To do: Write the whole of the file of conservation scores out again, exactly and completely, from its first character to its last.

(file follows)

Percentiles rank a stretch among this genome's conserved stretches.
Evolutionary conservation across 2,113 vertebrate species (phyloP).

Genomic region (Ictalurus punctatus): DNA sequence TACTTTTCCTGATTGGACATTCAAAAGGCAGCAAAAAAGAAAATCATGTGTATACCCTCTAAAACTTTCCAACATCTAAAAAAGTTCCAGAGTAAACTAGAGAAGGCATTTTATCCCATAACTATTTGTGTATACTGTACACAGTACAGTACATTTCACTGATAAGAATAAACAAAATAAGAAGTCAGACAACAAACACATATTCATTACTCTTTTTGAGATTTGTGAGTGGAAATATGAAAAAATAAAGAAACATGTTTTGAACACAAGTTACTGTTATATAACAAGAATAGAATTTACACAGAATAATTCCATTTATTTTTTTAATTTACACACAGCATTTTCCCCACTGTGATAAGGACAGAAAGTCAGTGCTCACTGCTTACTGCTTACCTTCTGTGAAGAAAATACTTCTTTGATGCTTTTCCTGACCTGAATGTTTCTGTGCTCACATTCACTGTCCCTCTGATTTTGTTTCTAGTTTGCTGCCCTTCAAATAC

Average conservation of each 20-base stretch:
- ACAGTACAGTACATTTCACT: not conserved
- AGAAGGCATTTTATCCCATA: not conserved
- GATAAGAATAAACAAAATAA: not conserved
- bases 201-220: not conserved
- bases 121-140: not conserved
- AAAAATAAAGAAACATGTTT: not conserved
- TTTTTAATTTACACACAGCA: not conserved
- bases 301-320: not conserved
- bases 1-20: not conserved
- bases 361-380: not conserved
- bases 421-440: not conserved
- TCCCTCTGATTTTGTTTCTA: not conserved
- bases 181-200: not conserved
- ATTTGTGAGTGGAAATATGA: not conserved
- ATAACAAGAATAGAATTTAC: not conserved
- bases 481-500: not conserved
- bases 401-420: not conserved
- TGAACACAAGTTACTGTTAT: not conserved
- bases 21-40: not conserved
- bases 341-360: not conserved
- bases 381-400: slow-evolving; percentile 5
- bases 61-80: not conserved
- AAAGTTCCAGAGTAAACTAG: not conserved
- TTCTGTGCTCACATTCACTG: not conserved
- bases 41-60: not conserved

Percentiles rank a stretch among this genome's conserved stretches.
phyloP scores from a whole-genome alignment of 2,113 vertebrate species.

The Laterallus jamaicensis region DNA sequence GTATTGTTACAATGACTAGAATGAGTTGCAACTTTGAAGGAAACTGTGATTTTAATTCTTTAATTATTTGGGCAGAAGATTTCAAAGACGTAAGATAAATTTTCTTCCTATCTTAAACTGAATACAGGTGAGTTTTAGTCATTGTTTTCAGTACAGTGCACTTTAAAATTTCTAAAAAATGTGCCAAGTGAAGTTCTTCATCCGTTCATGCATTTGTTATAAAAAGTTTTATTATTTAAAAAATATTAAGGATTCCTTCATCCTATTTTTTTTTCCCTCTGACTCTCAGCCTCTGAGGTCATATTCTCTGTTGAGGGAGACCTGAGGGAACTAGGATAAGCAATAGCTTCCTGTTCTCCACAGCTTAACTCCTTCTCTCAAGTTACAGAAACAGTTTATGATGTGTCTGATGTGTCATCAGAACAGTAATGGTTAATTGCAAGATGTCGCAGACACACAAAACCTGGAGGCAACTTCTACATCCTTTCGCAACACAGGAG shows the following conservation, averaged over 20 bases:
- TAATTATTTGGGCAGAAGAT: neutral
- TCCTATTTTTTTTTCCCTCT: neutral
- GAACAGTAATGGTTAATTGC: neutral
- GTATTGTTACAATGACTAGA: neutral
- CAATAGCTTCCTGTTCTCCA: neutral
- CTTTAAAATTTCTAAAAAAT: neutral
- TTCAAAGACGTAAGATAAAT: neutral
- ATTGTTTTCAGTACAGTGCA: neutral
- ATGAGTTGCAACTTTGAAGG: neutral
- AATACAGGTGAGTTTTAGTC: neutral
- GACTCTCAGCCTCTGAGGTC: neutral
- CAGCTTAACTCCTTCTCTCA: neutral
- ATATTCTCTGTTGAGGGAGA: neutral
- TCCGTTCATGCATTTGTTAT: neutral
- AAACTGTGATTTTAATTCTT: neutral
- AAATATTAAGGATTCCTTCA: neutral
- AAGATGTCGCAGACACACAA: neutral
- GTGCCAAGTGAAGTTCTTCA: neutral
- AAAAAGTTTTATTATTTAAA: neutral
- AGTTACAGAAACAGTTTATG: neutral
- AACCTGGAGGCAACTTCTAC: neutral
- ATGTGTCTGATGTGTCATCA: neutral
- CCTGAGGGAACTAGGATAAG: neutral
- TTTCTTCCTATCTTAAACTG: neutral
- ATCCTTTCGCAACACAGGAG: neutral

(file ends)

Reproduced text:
Percentiles rank a stretch among this genome's conserved stretches.
Evolutionary conservation across 2,113 vertebrate species (phyloP).

Genomic region (Ictalurus punctatus): DNA sequence TACTTTTCCTGATTGGACATTCAAAAGGCAGCAAAAAAGAAAATCATGTGTATACCCTCTAAAACTTTCCAACATCTAAAAAAGTTCCAGAGTAAACTAGAGAAGGCATTTTATCCCATAACTATTTGTGTATACTGTACACAGTACAGTACATTTCACTGATAAGAATAAACAAAATAAGAAGTCAGACAACAAACACATATTCATTACTCTTTTTGAGATTTGTGAGTGGAAATATGAAAAAATAAAGAAACATGTTTTGAACACAAGTTACTGTTATATAACAAGAATAGAATTTACACAGAATAATTCCATTTATTTTTTTAATTTACACACAGCATTTTCCCCACTGTGATAAGGACAGAAAGTCAGTGCTCACTGCTTACTGCTTACCTTCTGTGAAGAAAATACTTCTTTGATGCTTTTCCTGACCTGAATGTTTCTGTGCTCACATTCACTGTCCCTCTGATTTTGTTTCTAGTTTGCTGCCCTTCAAATAC

Average conservation of each 20-base stretch:
- ACAGTACAGTACATTTCACT: not conserved
- AGAAGGCATTTTATCCCATA: not conserved
- GATAAGAATAAACAAAATAA: not conserved
- bases 201-220: not conserved
- bases 121-140: not conserved
- AAAAATAAAGAAACATGTTT: not conserved
- TTTTTAATTTACACACAGCA: not conserved
- bases 301-320: not conserved
- bases 1-20: not conserved
- bases 361-380: not conserved
- bases 421-440: not conserved
- TCCCTCTGATTTTGTTTCTA: not conserved
- bases 181-200: not conserved
- ATTTGTGAGTGGAAATATGA: not conserved
- ATAACAAGAATAGAATTTAC: not conserved
- bases 481-500: not conserved
- bases 401-420: not conserved
- TGAACACAAGTTACTGTTAT: not conserved
- bases 21-40: not conserved
- bases 341-360: not conserved
- bases 381-400: slow-evolving; percentile 5
- bases 61-80: not conserved
- AAAGTTCCAGAGTAAACTAG: not conserved
- TTCTGTGCTCACATTCACTG: not conserved
- bases 41-60: not conserved

Percentiles rank a stretch among this genome's conserved stretches.
phyloP scores from a whole-genome alignment of 2,113 vertebrate species.

The Laterallus jamaicensis region DNA sequence GTATTGTTACAATGACTAGAATGAGTTGCAACTTTGAAGGAAACTGTGATTTTAATTCTTTAATTATTTGGGCAGAAGATTTCAAAGACGTAAGATAAATTTTCTTCCTATCTTAAACTGAATACAGGTGAGTTTTAGTCATTGTTTTCAGTACAGTGCACTTTAAAATTTCTAAAAAATGTGCCAAGTGAAGTTCTTCATCCGTTCATGCATTTGTTATAAAAAGTTTTATTATTTAAAAAATATTAAGGATTCCTTCATCCTATTTTTTTTTCCCTCTGACTCTCAGCCTCTGAGGTCATATTCTCTGTTGAGGGAGACCTGAGGGAACTAGGATAAGCAATAGCTTCCTGTTCTCCACAGCTTAACTCCTTCTCTCAAGTTACAGAAACAGTTTATGATGTGTCTGATGTGTCATCAGAACAGTAATGGTTAATTGCAAGATGTCGCAGACACACAAAACCTGGAGGCAACTTCTACATCCTTTCGCAACACAGGAG shows the following conservation, averaged over 20 bases:
- TAATTATTTGGGCAGAAGAT: neutral
- TCCTATTTTTTTTTCCCTCT: neutral
- GAACAGTAATGGTTAATTGC: neutral
- GTATTGTTACAATGACTAGA: neutral
- CAATAGCTTCCTGTTCTCCA: neutral
- CTTTAAAATTTCTAAAAAAT: neutral
- TTCAAAGACGTAAGATAAAT: neutral
- ATTGTTTTCAGTACAGTGCA: neutral
- ATGAGTTGCAACTTTGAAGG: neutral
- AATACAGGTGAGTTTTAGTC: neutral
- GACTCTCAGCCTCTGAGGTC: neutral
- CAGCTTAACTCCTTCTCTCA: neutral
- ATATTCTCTGTTGAGGGAGA: neutral
- TCCGTTCATGCATTTGTTAT: neutral
- AAACTGTGATTTTAATTCTT: neutral
- AAATATTAAGGATTCCTTCA: neutral
- AAGATGTCGCAGACACACAA: neutral
- GTGCCAAGTGAAGTTCTTCA: neutral
- AAAAAGTTTTATTATTTAAA: neutral
- AGTTACAGAAACAGTTTATG: neutral
- AACCTGGAGGCAACTTCTAC: neutral
- ATGTGTCTGATGTGTCATCA: neutral
- CCTGAGGGAACTAGGATAAG: neutral
- TTTCTTCCTATCTTAAACTG: neutral
- ATCCTTTCGCAACACAGGAG: neutral